Many German and international companies have business or service centers in the city. For several years Berlin has been recognized as a major center of business founders. In 2015 Berlin generated the most venture capital for young startup companies in Europe.
Among the 10 largest employers in Berlin are the City-State of Berlin, Deutsche Bahn, the hospital provider Charité and Vivantes, the local public transport provider BVG, and Deutsche Telekom.
Daimler manufactures cars, and BMW builds motorcycles in Berlin. Bayer Health Care and Berlin Chemie are major pharmaceutical companies headquartered in the city. The second largest German airline Air Berlin is based there as well.
Siemens, a Global 500 and DAX-listed company is partly headquartered in Berlin. The national railway operator Deutsche Bahn and the MDAX-listed firms Axel Springer SE and Zalando have their headquarters in the central districts. Berlin has a cluster of rail technology companies and is the German headquarter or site to Bombardier Transportation, Siemens Mobility, Stadler Rail and Thales Transportation.
Tourism and convention
Berlin had 788 hotels with 134,399 beds in 2014. The city recorded 28.7 million overnight hotel stays and 11.9 million hotel guests in 2014. Tourism figures have more than doubled within the last ten years and Berlin has become the third most-visited city destination in Europe. The largest visitor groups are from Germany, the United Kingdom, the Netherlands, Italy, Spain and the United States.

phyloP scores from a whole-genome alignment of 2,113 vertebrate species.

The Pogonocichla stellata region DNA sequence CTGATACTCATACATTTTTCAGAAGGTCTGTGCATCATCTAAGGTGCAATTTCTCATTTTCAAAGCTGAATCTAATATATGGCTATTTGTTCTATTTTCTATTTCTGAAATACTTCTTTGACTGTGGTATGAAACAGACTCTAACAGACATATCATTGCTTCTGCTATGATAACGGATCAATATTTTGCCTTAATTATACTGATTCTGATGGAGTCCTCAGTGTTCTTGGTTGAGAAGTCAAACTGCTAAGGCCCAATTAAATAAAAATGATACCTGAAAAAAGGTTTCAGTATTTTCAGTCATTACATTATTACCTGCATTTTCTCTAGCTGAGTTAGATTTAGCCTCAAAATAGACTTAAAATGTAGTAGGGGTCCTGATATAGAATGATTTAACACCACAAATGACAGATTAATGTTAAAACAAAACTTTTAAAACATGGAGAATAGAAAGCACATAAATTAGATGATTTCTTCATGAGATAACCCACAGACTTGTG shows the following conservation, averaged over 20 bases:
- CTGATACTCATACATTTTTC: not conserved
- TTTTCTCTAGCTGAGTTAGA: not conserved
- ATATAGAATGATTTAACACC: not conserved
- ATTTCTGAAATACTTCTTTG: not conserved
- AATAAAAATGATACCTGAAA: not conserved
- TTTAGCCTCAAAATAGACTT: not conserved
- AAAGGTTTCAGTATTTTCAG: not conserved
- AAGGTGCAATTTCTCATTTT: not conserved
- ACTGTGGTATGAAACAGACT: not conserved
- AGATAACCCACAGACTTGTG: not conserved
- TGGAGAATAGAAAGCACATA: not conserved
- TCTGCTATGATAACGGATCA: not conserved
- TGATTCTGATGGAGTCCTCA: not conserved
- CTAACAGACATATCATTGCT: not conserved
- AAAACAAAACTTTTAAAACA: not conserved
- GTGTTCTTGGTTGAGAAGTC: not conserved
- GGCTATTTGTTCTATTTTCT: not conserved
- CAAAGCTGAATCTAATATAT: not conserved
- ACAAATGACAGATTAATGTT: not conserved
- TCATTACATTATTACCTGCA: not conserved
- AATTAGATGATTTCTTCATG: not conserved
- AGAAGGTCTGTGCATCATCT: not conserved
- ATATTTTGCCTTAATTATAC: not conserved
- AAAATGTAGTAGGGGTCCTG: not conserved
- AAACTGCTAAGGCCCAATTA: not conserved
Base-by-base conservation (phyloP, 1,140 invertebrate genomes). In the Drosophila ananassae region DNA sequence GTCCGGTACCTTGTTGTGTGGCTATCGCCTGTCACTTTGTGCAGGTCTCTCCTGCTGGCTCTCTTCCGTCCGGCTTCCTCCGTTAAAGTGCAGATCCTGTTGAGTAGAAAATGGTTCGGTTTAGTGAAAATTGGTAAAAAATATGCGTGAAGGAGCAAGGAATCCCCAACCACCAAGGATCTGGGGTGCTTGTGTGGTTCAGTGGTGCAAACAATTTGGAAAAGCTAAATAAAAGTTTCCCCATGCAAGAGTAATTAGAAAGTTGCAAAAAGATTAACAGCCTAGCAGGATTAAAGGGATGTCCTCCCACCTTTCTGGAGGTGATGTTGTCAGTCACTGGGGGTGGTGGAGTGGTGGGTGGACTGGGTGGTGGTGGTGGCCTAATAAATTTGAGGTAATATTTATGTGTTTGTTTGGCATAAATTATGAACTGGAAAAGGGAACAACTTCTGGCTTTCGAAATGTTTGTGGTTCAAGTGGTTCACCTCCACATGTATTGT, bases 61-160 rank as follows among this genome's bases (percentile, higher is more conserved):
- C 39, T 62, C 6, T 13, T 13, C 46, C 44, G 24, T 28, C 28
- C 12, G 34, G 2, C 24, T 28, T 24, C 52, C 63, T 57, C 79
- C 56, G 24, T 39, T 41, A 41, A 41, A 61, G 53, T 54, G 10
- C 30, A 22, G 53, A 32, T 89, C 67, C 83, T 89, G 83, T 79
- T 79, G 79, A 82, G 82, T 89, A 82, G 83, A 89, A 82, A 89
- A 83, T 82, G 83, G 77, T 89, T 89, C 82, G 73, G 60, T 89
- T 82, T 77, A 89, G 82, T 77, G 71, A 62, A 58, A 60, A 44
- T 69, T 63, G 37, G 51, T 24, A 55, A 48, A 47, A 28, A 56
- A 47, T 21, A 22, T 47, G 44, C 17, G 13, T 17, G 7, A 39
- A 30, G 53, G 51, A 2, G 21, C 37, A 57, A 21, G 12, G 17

Berlin is among the top three congress cities in the world. The Messe Berlin is the main convention organizing company in the city. Its main exhibition area covers more than 160,000 square metres. Several large-scale trade fairs like the consumer electronics trade fair IFA, the ILA Berlin Air Show, the Berlin Fashion Week (including the Bread and Butter tradeshow and Panorama Berlin), the Green Week, the Fruit Logistica, the transport fair InnoTrans, the tourism fair ITB and the adult entertainment and erotic fair Venus are held annually in the city, attracting a significant number of business visitors.
Berlin’s transport infrastructure is highly complex, providing a diverse range of urban mobility. A total of 979 bridges cross 197 km of inner-city waterways. 5,422 km of roads run through Berlin, of which 77 km are motorways (“Autobahn”). In 2013, 1.344 million motor vehicles were registered in the city. With 377 cars per 1000 residents in 2013 (570/1000 in Germany), Berlin as a Western global city has one of the lowest numbers of cars per capita.
Long-distance rail lines connect Berlin with all of the major cities of Germany and with many cities in neighboring European countries. Regional rail lines provide access to the surrounding regions of Brandenburg and to the Baltic Sea. The Berlin Hauptbahnhof is the largest grade-separated railway station in Europe. Deutsche Bahn runs trains to domestic destinations like Hamburg, Munich, Cologne and others. It also runs an airport express rail service, as well as trains to several international destinations, e.g., Vienna, Prague, Zürich, Warsaw and Amsterdam.
The Berliner Verkehrsbetriebe and the Deutsche Bahn manage several dense urban public transport systems.
Stations/ Lines/ Net length
Passengers per year
166 / 15 / 332 km
DB/ Mainly overground rapid transit rail system with suburban stops.
173 / 10 / 151 km
BVG/ Mainly underground rail system. 24h-service on weekends.
398 / 22 / 192 km
BVG/ Operates predominantly in eastern boroughs.
2627 / 149 / 1,626 km
BVG/ Extensive services in all boroughs. 46 Night Lines
BVG/ All modes of transport can be accessed with the same ticket.